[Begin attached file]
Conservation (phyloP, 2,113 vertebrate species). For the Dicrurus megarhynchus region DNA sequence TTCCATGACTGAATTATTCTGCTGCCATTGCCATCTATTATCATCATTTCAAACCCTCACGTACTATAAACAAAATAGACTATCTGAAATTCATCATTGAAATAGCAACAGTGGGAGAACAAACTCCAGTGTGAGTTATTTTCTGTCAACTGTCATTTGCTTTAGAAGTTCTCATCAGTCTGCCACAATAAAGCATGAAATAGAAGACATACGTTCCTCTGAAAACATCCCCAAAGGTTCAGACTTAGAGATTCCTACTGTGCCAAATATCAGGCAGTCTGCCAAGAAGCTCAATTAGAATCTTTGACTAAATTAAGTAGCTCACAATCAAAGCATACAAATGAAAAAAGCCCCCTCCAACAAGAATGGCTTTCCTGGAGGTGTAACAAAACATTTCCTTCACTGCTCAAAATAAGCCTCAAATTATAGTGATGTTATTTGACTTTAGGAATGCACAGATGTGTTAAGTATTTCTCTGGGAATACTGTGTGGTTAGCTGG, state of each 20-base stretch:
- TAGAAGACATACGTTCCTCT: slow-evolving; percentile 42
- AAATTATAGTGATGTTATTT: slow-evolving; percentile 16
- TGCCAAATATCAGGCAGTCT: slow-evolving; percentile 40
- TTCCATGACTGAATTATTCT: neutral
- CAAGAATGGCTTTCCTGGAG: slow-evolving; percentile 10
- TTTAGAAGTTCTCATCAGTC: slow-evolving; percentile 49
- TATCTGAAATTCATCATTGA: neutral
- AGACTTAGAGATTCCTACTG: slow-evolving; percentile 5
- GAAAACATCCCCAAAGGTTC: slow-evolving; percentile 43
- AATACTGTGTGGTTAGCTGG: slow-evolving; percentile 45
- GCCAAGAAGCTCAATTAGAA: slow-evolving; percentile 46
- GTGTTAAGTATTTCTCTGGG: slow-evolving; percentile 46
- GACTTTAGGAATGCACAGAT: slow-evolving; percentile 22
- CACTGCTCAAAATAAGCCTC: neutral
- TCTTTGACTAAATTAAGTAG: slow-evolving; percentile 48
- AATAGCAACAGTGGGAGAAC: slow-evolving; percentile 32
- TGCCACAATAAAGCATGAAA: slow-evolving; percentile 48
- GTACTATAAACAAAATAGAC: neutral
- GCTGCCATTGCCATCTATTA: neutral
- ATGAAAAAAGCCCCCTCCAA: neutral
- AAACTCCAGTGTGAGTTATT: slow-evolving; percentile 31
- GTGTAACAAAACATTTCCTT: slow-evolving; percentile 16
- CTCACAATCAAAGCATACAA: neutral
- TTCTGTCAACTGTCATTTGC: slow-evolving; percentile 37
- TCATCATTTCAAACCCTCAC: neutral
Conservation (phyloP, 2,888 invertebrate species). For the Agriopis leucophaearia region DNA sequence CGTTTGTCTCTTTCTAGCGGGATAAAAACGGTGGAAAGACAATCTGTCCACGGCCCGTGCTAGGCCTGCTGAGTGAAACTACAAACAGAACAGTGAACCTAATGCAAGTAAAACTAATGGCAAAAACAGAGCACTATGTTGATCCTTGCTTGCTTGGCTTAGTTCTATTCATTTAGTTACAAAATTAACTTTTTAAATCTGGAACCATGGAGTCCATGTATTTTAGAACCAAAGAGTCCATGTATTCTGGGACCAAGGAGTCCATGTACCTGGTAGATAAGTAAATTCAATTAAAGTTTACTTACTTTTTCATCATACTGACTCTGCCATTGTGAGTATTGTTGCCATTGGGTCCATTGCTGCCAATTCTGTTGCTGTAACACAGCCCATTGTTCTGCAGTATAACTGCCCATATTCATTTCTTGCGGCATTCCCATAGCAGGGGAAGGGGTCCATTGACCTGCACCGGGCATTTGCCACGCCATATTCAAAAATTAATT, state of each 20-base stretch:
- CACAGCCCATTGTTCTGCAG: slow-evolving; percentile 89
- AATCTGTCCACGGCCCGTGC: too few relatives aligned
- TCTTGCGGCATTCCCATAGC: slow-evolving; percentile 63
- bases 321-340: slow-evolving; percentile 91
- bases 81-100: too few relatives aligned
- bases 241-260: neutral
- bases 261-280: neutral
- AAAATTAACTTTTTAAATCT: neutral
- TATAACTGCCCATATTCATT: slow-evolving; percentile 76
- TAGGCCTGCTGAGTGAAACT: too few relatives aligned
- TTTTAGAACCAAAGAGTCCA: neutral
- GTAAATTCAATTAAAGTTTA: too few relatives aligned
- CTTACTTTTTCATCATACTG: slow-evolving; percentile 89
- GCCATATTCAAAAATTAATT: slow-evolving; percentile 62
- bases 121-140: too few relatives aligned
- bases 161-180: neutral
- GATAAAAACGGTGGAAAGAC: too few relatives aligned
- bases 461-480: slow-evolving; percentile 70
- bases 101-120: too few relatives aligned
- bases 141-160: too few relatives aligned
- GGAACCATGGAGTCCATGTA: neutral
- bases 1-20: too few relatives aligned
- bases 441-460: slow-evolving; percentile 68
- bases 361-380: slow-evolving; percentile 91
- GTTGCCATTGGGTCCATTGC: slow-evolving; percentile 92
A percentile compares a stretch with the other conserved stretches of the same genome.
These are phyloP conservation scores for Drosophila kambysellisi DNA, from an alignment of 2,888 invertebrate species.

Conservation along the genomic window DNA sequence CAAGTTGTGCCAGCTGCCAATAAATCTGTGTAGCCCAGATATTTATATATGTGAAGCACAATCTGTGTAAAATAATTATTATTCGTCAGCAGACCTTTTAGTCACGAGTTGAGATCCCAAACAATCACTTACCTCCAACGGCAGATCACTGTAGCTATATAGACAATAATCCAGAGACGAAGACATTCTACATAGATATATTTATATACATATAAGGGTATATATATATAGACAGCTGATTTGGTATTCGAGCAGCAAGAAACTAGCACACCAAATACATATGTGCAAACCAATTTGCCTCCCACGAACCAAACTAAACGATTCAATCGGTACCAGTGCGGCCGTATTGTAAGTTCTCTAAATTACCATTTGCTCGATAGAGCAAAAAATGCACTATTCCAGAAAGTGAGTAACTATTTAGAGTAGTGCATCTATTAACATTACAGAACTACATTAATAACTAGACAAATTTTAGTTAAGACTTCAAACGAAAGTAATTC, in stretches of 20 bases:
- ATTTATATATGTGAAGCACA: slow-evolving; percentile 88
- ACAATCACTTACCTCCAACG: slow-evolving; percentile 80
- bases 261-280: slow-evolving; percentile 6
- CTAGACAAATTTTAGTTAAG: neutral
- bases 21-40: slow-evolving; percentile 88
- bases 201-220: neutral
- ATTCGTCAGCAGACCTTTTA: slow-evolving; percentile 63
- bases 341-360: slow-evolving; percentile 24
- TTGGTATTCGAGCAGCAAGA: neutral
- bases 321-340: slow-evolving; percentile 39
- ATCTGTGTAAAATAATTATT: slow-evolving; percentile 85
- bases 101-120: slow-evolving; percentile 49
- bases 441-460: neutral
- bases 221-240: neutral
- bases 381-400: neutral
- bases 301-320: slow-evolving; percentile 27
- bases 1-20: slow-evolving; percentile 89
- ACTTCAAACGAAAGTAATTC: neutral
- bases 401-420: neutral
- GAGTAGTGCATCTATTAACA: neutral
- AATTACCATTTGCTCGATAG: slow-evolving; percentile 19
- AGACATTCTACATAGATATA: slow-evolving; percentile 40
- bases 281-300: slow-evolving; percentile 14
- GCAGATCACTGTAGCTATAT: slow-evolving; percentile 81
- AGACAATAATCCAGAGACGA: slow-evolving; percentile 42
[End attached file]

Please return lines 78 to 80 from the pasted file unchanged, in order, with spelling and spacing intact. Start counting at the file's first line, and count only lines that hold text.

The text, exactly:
- bases 281-300: slow-evolving; percentile 14
- GCAGATCACTGTAGCTATAT: slow-evolving; percentile 81
- AGACAATAATCCAGAGACGA: slow-evolving; percentile 42